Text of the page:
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Alberta on board with rail line from Alaska green-lit by Trump

“The Government of Alberta is glad to see to see the approval of the A2A rail project in the United States,” said spokeswoman Christine Myatt

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Provincial government officials say they are excited by a proposed Alaska-to-Alberta rail line to get goods to Asian markets.

Donald Trump gave the $22-billion project a presidential approval on Friday.

“Based on the strong recommendation of @SenDanSullivan and @repdonyoung of the Great State of Alaska, it is my honor to inform you that I will be issuing a Presidential Permit for the A2A Cross-Border Rail between Alaska & Canada. Congratulations to the people of Alaska & Canada!” the president tweeted Friday.

Officials with the A2A Railway said there needs to be three more years of planning and then three more for construction before the line from northern Alberta to tide water in Alaska starts to operate.

“The Government of Alberta is glad to see to see the approval of the A2A rail project in the United States,” said Christine Myatt, a spokeswoman for Premier Jason Kenney

“We support the development of trade corridors that can unlock new markets for many of Alberta’s products including oil & gas, new mineral production and agriculture.”

Alberta Energy Minister Sonya Savage tweeted the same statement.

A2A Rail vice chair Mead Treadwell said the so-called A2A Railway will succeed where others have failed, because markets are hungry for resources that Canada produces, but can’t export quickly enough to meet demand.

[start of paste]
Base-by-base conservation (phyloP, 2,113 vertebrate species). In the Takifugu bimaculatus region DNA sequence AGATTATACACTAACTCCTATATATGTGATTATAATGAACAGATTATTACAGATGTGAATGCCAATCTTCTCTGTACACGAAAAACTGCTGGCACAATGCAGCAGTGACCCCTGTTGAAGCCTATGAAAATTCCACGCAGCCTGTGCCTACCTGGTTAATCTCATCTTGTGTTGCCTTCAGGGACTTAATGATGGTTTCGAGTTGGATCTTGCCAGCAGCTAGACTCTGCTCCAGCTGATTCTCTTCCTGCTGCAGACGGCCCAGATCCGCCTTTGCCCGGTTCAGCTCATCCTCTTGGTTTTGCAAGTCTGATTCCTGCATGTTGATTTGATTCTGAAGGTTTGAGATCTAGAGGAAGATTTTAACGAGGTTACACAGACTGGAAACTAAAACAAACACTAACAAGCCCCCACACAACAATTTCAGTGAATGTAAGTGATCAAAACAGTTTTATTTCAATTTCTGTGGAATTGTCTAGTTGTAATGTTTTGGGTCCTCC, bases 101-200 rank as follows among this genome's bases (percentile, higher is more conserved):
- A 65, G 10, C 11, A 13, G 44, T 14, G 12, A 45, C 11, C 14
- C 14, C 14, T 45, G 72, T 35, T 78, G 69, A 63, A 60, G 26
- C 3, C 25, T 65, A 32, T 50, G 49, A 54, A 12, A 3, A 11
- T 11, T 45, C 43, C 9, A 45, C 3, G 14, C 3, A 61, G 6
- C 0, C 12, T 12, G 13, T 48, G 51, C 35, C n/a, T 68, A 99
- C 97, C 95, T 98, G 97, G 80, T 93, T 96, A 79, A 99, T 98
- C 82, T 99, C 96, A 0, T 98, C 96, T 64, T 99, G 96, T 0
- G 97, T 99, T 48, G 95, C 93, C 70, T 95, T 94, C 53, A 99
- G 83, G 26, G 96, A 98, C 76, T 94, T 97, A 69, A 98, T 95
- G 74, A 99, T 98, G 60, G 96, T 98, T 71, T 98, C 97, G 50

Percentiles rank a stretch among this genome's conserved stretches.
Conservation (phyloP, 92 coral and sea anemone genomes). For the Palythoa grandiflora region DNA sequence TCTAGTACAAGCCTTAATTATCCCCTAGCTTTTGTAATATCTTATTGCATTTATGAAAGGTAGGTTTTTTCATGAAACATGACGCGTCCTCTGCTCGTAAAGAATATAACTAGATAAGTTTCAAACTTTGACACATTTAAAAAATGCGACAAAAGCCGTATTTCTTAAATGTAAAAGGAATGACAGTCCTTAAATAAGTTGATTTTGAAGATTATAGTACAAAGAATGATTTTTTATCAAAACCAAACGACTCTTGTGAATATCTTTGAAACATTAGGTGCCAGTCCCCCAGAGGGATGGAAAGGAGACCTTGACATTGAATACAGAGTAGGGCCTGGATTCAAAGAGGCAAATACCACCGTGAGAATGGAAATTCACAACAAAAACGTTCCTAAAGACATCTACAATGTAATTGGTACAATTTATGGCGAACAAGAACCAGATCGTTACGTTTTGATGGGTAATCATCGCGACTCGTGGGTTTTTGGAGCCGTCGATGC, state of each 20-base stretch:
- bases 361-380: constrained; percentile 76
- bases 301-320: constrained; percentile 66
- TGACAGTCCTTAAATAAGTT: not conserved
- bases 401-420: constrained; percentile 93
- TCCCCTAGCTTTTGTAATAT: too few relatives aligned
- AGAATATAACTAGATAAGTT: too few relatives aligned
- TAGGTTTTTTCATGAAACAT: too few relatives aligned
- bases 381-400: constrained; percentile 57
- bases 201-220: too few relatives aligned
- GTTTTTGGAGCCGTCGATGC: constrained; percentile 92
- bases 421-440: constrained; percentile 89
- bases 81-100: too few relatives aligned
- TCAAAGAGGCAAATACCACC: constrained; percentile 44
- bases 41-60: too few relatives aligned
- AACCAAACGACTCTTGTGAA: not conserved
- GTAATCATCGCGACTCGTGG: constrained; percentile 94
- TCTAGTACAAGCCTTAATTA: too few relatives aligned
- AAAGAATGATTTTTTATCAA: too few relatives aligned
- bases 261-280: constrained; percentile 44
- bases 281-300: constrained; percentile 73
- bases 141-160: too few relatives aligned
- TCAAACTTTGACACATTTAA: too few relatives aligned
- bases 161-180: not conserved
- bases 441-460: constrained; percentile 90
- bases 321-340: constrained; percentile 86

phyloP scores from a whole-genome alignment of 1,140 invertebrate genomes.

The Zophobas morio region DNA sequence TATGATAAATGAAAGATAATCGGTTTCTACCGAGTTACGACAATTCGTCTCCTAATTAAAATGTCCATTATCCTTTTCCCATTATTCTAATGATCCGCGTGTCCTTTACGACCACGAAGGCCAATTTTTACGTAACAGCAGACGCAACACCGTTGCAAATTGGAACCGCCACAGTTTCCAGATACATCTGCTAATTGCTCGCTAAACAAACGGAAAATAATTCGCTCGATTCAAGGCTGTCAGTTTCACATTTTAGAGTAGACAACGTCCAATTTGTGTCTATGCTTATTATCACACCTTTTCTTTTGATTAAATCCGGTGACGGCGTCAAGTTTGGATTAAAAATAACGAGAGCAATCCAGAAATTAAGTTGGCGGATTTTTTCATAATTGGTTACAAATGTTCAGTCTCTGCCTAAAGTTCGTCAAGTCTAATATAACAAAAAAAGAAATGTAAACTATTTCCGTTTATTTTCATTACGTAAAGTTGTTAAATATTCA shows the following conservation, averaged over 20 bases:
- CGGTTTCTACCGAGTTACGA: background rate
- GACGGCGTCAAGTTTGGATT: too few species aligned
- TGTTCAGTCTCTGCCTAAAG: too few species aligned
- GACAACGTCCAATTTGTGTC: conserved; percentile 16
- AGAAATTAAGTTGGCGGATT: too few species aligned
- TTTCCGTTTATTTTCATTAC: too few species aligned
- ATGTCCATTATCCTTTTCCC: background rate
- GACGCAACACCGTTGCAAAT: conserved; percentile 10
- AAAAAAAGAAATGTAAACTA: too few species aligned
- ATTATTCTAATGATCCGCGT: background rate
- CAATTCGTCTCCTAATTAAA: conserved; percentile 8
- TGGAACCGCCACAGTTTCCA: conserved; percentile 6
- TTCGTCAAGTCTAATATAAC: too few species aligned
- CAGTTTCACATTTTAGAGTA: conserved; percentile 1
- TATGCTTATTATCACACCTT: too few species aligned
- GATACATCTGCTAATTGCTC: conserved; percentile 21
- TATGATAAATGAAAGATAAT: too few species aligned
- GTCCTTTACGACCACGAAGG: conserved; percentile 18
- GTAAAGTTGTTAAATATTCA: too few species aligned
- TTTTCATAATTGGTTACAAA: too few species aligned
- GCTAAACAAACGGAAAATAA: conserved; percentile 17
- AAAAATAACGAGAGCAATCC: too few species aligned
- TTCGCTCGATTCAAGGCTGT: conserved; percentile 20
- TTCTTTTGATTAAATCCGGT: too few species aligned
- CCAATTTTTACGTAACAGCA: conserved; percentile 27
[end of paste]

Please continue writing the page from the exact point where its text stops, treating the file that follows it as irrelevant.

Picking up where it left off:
A2A proposed route

The company will start by constructing rail from North Pole, near Fairbanks, where the Alaska Railroad ends today. From there the railway will move south and east through Alaska, across into Yukon, the Northwest Territories, and into Alberta.

“It is approximately 1,600 miles, with roughly 200 miles of new track in Alaska, and the remaining 1,400 miles in western and northern Canada. We estimate our investment to be $15 billion CAD in Canada and another $7 billion CAD in Alaska,” said the company’s website.

“The port capacity and sometimes the rail capacity at other places in Canada are just so choked that there’s a potential market for a new port and a new method to get to Asian markets,” Treadwell said in an interview in August with KUAC.

“The Alaska Railroad right now runs 512 miles from Seward to North Pole we’re going to take that track and extend it 1500 miles to connect up with rail lines in Alberta,” Treadwell said.

Treadwell said the the system will transport bitumen, potash, sulfur and grains.

“We believe we have a project which is competitive with pipeline and one of the reasons why it’s competitive is because its risks can spread over several different commodities,” he said.